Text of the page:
Smashing the glass ceiling – How can employers help women make it to the top?
The “glass ceiling” facing women in employment is not a new concept and neither is the debate surrounding the pay gap between men and women. That said, few would dispute that the recent figures showing the extent of the difference in pay between men and women working in the financial sector are staggering. A report produced by the Equality and Human Rights Commission (EHRC) earlier this month revealed a pay gap between men and women of up to 60% in the financial sector, more than double the 28% figure for the economy as a whole. The report also found that 11% of senior managers in the sector are women, even though women make up approximately half of the workforce.
Although its findings were limited to the financial sector, the report is a clear indication of the fact that there is cause for concern in relation to the status women in the workplace – particularly in the City – and that the glass ceiling is very much in place. Further, it was reported in October last year that an annual structural survey undertaken by the Cranfield School of Management showed that women held only 12% of the board seats at FTSE 100 companies, with 22 FTSE 100 companies having exclusively all-male boards, and that the glass ceiling would continue to hold women back from obtaining equal representation for another four decades.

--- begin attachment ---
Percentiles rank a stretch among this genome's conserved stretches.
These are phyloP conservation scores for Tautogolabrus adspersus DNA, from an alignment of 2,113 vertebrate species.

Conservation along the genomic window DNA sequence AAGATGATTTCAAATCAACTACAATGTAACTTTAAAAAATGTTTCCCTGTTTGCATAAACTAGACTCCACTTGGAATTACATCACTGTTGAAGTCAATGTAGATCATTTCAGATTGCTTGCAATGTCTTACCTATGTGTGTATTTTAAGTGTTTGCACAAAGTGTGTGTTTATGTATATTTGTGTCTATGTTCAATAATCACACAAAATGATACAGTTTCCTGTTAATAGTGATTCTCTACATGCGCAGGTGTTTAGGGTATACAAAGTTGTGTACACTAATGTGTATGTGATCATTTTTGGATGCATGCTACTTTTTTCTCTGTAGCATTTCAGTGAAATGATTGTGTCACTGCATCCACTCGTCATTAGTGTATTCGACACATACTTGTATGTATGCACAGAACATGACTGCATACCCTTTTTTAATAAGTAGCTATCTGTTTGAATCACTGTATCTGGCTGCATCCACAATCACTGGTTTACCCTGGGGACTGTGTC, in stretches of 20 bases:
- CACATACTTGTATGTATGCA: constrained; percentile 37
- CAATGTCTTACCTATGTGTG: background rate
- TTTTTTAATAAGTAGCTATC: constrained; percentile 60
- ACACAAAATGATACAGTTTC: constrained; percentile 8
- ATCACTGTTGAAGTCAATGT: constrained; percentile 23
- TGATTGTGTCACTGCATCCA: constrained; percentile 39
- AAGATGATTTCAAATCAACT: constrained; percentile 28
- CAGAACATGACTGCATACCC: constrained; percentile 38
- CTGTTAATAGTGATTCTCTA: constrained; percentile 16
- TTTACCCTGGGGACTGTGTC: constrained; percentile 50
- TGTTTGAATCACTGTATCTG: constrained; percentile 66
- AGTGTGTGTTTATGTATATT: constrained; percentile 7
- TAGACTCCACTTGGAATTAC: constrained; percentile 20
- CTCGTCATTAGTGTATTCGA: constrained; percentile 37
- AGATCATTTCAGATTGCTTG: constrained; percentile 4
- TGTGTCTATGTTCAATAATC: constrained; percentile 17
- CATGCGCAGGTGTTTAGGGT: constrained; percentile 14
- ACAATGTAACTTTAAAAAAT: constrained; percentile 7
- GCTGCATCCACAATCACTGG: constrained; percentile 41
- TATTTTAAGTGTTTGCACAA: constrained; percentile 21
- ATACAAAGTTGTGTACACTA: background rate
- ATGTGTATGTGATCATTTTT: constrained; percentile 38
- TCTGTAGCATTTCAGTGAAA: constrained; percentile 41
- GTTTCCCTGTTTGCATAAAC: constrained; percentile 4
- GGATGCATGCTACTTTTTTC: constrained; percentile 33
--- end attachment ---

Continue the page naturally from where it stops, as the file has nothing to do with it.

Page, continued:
So, why are women not making it to the top? One of the most commonly cited reasons is in relation to women’s personal priorities and the fact that many are not prepared to make the necessary sacrifices from their family life and responsibilities to progress up the career ladder. The Cranfield School of Management’s report, however, found that women are ambitious for board directorships, with 74% of the female directors sampled from FTSE 350 executive committees articulating an aspiration to be on their main corporate board. Other reasons for women not progressing to the most senior positions include the fact that women are more likely to have long breaks in their career (such as maternity leave, or taking a few years off work to bring up their children until they reach schooling age), which is likely to hold them back. Some women also opt to work part-time or on a flexible basis which, in a number of businesses, remains a barrier to career progression.
Impact on businesses
The impact on businesses of the glass ceiling and of publicised reports such as that of the EHRC is that companies are essentially missing out on the skills and experience of some of their most talented employees who are not given the opportunity to achieve their full potential. Another, perhaps more immediate impact, is that aggrieved employees may use the findings of such reports to demonstrate that there is a culture of discrimination in the company in which they work and that they have been discriminated against by being overlooked for a pay increase, bonus or promotion (for example). It is also expected that there will be an increase in the number of Equal Pay Questionnaires being served on employers – particularly in the financial sector – by women who wish to discover whether they are being paid less than their male counterparts and to challenge any such differences.
There are a number of steps companies can take to encourage women to achieve their full potential in the workplace and to help remove the glass ceiling. Here are some top tips: